Author + information
- Received December 4, 2018
- Revision received January 16, 2019
- Accepted January 16, 2019
- Published online February 25, 2019.
- Ersilia M. DeFilippis, MDa,
- Lauren K. Truby, MDb,
- A. Reshad Garan, MDa,
- Raymond C. Givens, MDa,
- Koji Takeda, MD, PhDc,
- Hiroo Takayama, MD, PhDc,
- Yoshifumi Naka, MD, PhDc,
- Jennifer H. Haythe, MDa,
- Maryjane A. Farr, MDa and
- Veli K. Topkara, MD, MSa,∗ ()
- aDivision of Cardiology, Department of Medicine, Columbia University College of Physicians and Surgeons, New York, New York
- bDivision of Cardiology, Duke University Medical Center, Durham, North Carolina
- cDivision of Cardiothoracic Surgery, Department of Surgery, Columbia University College of Physicians and Surgeons, New York, New York
- ↵∗Address for correspondence:
Dr. Veli K. Topkara, Center for Advanced Cardiac Care, Columbia University Medical Center – New York Presbyterian, 622 West 168th Street, PH10-203A, New York, New York 10032.
Objectives This study examined sex-related differences in use and outcomes of continuous-flow left ventricular assist devices (CF-LVADs) among individuals awaiting heart transplantation using the United Network for Organ Sharing registry.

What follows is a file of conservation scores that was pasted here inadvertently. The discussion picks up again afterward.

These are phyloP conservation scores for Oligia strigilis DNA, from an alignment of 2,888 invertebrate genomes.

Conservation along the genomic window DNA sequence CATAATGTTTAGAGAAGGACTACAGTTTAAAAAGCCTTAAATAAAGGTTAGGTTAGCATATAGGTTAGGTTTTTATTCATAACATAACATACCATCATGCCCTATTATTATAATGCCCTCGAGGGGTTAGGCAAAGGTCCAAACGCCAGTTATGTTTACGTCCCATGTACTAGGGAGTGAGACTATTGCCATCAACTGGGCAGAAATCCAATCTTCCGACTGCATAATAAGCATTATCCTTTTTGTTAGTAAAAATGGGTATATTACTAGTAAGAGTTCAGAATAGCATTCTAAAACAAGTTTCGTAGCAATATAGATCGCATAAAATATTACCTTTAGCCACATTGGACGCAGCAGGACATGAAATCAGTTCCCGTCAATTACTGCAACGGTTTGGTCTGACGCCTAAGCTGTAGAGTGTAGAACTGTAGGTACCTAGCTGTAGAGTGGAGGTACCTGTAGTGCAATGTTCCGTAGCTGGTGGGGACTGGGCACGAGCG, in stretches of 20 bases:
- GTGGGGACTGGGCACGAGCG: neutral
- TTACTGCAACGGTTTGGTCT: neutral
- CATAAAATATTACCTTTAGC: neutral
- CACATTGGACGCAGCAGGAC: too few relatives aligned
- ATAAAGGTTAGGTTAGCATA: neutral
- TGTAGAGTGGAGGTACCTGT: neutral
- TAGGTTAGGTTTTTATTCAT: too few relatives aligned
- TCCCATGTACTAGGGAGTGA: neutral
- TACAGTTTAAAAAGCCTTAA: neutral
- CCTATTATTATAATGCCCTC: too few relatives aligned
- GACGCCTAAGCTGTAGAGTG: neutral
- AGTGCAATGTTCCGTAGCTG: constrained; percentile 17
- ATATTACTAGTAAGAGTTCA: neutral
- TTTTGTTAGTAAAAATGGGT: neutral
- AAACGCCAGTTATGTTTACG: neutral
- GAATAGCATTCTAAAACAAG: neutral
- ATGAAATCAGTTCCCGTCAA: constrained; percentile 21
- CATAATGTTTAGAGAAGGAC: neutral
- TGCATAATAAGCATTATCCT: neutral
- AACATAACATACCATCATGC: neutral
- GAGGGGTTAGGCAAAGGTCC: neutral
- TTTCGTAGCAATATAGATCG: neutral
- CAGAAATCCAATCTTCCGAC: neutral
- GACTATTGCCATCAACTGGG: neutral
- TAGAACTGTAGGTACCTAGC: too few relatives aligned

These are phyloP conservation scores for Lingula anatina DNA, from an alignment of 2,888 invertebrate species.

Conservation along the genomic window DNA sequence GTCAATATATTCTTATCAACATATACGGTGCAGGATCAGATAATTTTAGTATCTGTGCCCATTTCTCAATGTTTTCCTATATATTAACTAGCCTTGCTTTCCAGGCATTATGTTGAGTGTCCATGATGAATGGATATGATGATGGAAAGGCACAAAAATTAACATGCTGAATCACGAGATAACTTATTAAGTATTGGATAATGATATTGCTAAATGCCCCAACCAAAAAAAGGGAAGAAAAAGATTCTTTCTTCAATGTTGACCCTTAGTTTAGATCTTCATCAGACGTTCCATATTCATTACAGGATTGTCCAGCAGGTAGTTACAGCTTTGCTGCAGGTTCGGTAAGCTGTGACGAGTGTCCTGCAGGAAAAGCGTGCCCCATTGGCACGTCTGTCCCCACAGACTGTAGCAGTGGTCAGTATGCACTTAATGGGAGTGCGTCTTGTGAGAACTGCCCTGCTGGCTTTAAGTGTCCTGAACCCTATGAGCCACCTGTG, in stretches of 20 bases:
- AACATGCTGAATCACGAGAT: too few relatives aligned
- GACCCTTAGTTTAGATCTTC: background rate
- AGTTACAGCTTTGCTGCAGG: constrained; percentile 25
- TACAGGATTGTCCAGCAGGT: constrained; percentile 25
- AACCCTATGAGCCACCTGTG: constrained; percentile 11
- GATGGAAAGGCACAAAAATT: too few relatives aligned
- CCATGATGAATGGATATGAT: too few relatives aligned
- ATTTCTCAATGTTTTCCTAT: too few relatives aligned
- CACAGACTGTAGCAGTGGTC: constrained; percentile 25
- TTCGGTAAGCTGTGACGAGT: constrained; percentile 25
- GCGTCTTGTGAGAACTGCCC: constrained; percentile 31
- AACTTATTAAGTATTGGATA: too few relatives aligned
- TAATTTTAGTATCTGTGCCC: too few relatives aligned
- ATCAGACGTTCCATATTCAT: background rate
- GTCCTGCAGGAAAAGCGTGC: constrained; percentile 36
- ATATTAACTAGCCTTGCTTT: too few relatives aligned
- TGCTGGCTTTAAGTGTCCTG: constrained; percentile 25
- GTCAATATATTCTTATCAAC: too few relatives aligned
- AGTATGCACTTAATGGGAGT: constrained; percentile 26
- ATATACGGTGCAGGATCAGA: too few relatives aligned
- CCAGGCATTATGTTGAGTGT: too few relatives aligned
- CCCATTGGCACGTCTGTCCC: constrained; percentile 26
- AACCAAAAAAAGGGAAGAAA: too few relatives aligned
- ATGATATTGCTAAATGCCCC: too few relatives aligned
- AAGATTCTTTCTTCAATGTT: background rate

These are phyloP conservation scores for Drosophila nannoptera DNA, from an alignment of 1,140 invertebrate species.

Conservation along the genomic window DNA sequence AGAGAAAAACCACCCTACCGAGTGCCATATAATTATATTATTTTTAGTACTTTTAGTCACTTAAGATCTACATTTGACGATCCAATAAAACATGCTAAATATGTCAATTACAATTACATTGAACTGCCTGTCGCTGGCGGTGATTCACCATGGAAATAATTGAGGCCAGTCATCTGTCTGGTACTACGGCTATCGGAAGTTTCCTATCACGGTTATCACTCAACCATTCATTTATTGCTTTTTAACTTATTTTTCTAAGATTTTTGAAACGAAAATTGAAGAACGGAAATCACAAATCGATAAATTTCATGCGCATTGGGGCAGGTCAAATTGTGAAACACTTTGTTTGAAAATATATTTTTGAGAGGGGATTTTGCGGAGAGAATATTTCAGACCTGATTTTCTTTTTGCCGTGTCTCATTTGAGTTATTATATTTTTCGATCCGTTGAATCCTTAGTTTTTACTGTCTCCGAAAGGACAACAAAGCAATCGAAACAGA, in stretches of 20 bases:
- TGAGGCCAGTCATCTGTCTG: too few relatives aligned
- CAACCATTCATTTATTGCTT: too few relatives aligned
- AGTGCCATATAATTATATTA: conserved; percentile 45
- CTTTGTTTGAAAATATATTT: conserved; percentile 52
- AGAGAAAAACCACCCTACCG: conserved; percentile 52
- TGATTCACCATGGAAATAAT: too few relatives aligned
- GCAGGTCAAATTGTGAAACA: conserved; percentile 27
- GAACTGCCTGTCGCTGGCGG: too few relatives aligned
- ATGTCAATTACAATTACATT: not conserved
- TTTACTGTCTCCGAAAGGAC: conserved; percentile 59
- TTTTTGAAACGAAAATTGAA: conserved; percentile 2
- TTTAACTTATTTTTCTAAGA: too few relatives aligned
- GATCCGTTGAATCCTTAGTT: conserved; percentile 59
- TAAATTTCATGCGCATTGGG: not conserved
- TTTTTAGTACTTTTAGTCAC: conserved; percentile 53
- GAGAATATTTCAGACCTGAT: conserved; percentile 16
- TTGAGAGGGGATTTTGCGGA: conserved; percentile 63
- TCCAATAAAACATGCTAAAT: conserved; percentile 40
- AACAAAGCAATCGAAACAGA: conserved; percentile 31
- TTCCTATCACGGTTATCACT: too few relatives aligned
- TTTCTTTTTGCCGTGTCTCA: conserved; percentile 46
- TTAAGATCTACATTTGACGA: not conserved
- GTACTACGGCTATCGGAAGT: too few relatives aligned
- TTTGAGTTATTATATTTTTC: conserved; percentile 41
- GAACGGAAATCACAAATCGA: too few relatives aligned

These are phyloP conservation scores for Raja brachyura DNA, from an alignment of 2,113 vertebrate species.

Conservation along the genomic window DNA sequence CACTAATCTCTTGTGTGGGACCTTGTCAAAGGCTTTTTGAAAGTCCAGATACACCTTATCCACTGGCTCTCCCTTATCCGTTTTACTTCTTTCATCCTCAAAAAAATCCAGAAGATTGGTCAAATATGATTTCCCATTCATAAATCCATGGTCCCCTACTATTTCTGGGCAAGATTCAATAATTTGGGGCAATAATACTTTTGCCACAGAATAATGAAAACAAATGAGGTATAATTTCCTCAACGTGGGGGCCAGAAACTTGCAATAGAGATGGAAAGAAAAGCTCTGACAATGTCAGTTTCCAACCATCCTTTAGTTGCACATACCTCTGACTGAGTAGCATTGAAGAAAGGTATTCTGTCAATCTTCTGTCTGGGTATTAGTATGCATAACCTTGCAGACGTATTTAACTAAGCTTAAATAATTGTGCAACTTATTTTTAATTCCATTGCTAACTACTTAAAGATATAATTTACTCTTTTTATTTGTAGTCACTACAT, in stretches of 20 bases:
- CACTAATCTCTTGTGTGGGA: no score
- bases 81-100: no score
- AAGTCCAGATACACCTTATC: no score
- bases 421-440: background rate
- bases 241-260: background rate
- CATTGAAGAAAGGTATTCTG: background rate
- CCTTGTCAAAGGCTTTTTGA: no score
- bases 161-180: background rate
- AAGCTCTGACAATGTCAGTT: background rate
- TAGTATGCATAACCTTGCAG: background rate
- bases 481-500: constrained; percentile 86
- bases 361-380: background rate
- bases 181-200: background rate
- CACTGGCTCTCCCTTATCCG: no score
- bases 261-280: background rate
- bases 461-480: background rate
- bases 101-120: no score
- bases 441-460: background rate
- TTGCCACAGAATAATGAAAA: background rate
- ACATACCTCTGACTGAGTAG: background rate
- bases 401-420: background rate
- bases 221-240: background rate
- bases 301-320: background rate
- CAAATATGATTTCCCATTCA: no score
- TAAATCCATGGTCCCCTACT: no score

Background Advanced therapies for heart failure including CF-LVADs remain underused in women. There have been contradictory results regarding sex-specific outcomes. Many studies have been limited by small sample sizes or included pulsatile-flow devices.
Methods De-identified patient-level data were obtained from the United Network for Organ Sharing database. The database was queried to identify adult patients (≥18 years of age) who required mechanical circulatory support with HeartWare HVAD (Medtronic, Minneapolis, Minnesota), HeartMate II (Abbott, Lake Bluff, Illinois), or HeartMate 3 (Abbott) as bridge to heart transplantation between 2008 and 2018. Each patient was assigned a propensity score. The primary outcomes of interest were rates of transplantation and death.
Results A total of 13,305 patients (2,771 women, 20.8%) received support with CF-LVAD in the study period. There were significant sex disparities in CF-LVAD use in listed patients (29.9% men vs. 18.9% women in 2017). Female patients receiving CF-LVAD support had lower chances of heart transplantation (55.1% vs. 67.5%), increased risk of waitlist mortality (7.0% vs. 4.2%), and delisting for worsening clinical status (8.5% vs. 4.7%) at 2 years post-implantation (all p < 0.001). After adjusting for device type, sex was still a significant predictor of waitlist mortality (hazard ratio: 1.51; p < 0.001).
Conclusions Durable mechanical circulatory support with CF-LVADs remains underused in women. When matched with similar male control subjects, women experienced higher mortality and lower rates of heart transplantation.
The authors have reported that they have no relationships relevant to the contents of this paper to disclose.
- Received December 4, 2018.
- Revision received January 16, 2019.
- Accepted January 16, 2019.
- 2019 American College of Cardiology Foundation
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